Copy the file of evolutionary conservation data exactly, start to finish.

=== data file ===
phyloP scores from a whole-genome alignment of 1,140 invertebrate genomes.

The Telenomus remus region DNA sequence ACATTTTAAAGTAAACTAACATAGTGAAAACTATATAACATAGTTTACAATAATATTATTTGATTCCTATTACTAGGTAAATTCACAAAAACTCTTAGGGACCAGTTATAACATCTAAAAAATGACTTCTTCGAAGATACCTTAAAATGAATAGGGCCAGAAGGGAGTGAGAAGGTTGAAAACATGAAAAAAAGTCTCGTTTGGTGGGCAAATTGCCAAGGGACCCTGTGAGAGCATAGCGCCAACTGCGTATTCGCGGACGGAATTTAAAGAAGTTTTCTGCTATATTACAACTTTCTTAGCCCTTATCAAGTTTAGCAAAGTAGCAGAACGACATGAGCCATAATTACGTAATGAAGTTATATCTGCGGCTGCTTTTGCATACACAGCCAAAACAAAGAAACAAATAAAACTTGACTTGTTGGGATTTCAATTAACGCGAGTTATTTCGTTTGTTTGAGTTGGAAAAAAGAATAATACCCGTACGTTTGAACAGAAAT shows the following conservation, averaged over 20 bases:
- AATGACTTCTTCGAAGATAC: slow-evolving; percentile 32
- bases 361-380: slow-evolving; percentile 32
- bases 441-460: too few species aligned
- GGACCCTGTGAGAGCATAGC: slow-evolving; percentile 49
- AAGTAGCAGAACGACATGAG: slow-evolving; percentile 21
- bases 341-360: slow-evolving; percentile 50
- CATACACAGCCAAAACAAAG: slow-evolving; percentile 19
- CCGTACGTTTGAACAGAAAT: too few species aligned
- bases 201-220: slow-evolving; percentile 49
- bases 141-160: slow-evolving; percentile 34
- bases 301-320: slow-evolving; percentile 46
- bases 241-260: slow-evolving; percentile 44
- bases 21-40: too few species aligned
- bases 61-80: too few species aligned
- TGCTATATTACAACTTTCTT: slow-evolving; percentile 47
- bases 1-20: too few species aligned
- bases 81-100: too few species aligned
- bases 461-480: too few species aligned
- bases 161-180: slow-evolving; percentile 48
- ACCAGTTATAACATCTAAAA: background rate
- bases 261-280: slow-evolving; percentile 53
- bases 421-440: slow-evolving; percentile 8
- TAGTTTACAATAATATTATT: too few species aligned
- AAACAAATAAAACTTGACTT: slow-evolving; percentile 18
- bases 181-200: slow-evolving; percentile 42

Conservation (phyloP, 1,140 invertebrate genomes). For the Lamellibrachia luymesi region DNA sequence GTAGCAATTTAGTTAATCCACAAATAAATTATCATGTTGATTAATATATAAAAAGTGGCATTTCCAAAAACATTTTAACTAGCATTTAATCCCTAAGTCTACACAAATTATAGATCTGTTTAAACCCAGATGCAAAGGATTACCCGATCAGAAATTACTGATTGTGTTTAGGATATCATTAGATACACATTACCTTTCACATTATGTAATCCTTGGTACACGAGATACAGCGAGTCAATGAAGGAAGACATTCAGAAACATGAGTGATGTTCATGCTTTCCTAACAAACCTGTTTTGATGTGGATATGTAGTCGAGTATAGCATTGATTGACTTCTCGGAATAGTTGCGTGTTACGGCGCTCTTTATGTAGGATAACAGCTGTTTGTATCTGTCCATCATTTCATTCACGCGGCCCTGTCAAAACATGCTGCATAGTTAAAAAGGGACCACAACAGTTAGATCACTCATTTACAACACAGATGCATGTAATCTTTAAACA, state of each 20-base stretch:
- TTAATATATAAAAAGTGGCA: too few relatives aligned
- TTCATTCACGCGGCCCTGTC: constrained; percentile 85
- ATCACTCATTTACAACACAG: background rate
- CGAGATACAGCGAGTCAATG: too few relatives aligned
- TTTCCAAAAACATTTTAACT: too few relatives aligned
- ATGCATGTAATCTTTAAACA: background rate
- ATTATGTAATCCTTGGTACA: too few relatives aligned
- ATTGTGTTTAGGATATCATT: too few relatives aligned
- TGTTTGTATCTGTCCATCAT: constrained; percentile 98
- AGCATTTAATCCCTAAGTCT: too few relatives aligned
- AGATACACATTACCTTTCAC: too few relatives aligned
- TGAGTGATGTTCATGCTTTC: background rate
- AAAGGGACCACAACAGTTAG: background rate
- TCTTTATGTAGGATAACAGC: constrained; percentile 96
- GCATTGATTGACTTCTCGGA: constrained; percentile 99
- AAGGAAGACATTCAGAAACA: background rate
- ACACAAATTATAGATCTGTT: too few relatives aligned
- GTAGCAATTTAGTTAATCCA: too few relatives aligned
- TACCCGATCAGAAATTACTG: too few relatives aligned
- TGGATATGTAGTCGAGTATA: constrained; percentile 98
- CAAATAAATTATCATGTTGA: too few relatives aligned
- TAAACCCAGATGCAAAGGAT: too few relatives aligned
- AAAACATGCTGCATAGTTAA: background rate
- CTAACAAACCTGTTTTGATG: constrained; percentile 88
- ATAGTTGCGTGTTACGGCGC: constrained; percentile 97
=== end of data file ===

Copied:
phyloP scores from a whole-genome alignment of 1,140 invertebrate genomes.

The Telenomus remus region DNA sequence ACATTTTAAAGTAAACTAACATAGTGAAAACTATATAACATAGTTTACAATAATATTATTTGATTCCTATTACTAGGTAAATTCACAAAAACTCTTAGGGACCAGTTATAACATCTAAAAAATGACTTCTTCGAAGATACCTTAAAATGAATAGGGCCAGAAGGGAGTGAGAAGGTTGAAAACATGAAAAAAAGTCTCGTTTGGTGGGCAAATTGCCAAGGGACCCTGTGAGAGCATAGCGCCAACTGCGTATTCGCGGACGGAATTTAAAGAAGTTTTCTGCTATATTACAACTTTCTTAGCCCTTATCAAGTTTAGCAAAGTAGCAGAACGACATGAGCCATAATTACGTAATGAAGTTATATCTGCGGCTGCTTTTGCATACACAGCCAAAACAAAGAAACAAATAAAACTTGACTTGTTGGGATTTCAATTAACGCGAGTTATTTCGTTTGTTTGAGTTGGAAAAAAGAATAATACCCGTACGTTTGAACAGAAAT shows the following conservation, averaged over 20 bases:
- AATGACTTCTTCGAAGATAC: slow-evolving; percentile 32
- bases 361-380: slow-evolving; percentile 32
- bases 441-460: too few species aligned
- GGACCCTGTGAGAGCATAGC: slow-evolving; percentile 49
- AAGTAGCAGAACGACATGAG: slow-evolving; percentile 21
- bases 341-360: slow-evolving; percentile 50
- CATACACAGCCAAAACAAAG: slow-evolving; percentile 19
- CCGTACGTTTGAACAGAAAT: too few species aligned
- bases 201-220: slow-evolving; percentile 49
- bases 141-160: slow-evolving; percentile 34
- bases 301-320: slow-evolving; percentile 46
- bases 241-260: slow-evolving; percentile 44
- bases 21-40: too few species aligned
- bases 61-80: too few species aligned
- TGCTATATTACAACTTTCTT: slow-evolving; percentile 47
- bases 1-20: too few species aligned
- bases 81-100: too few species aligned
- bases 461-480: too few species aligned
- bases 161-180: slow-evolving; percentile 48
- ACCAGTTATAACATCTAAAA: background rate
- bases 261-280: slow-evolving; percentile 53
- bases 421-440: slow-evolving; percentile 8
- TAGTTTACAATAATATTATT: too few species aligned
- AAACAAATAAAACTTGACTT: slow-evolving; percentile 18
- bases 181-200: slow-evolving; percentile 42

Conservation (phyloP, 1,140 invertebrate genomes). For the Lamellibrachia luymesi region DNA sequence GTAGCAATTTAGTTAATCCACAAATAAATTATCATGTTGATTAATATATAAAAAGTGGCATTTCCAAAAACATTTTAACTAGCATTTAATCCCTAAGTCTACACAAATTATAGATCTGTTTAAACCCAGATGCAAAGGATTACCCGATCAGAAATTACTGATTGTGTTTAGGATATCATTAGATACACATTACCTTTCACATTATGTAATCCTTGGTACACGAGATACAGCGAGTCAATGAAGGAAGACATTCAGAAACATGAGTGATGTTCATGCTTTCCTAACAAACCTGTTTTGATGTGGATATGTAGTCGAGTATAGCATTGATTGACTTCTCGGAATAGTTGCGTGTTACGGCGCTCTTTATGTAGGATAACAGCTGTTTGTATCTGTCCATCATTTCATTCACGCGGCCCTGTCAAAACATGCTGCATAGTTAAAAAGGGACCACAACAGTTAGATCACTCATTTACAACACAGATGCATGTAATCTTTAAACA, state of each 20-base stretch:
- TTAATATATAAAAAGTGGCA: too few relatives aligned
- TTCATTCACGCGGCCCTGTC: constrained; percentile 85
- ATCACTCATTTACAACACAG: background rate
- CGAGATACAGCGAGTCAATG: too few relatives aligned
- TTTCCAAAAACATTTTAACT: too few relatives aligned
- ATGCATGTAATCTTTAAACA: background rate
- ATTATGTAATCCTTGGTACA: too few relatives aligned
- ATTGTGTTTAGGATATCATT: too few relatives aligned
- TGTTTGTATCTGTCCATCAT: constrained; percentile 98
- AGCATTTAATCCCTAAGTCT: too few relatives aligned
- AGATACACATTACCTTTCAC: too few relatives aligned
- TGAGTGATGTTCATGCTTTC: background rate
- AAAGGGACCACAACAGTTAG: background rate
- TCTTTATGTAGGATAACAGC: constrained; percentile 96
- GCATTGATTGACTTCTCGGA: constrained; percentile 99
- AAGGAAGACATTCAGAAACA: background rate
- ACACAAATTATAGATCTGTT: too few relatives aligned
- GTAGCAATTTAGTTAATCCA: too few relatives aligned
- TACCCGATCAGAAATTACTG: too few relatives aligned
- TGGATATGTAGTCGAGTATA: constrained; percentile 98
- CAAATAAATTATCATGTTGA: too few relatives aligned
- TAAACCCAGATGCAAAGGAT: too few relatives aligned
- AAAACATGCTGCATAGTTAA: background rate
- CTAACAAACCTGTTTTGATG: constrained; percentile 88
- ATAGTTGCGTGTTACGGCGC: constrained; percentile 97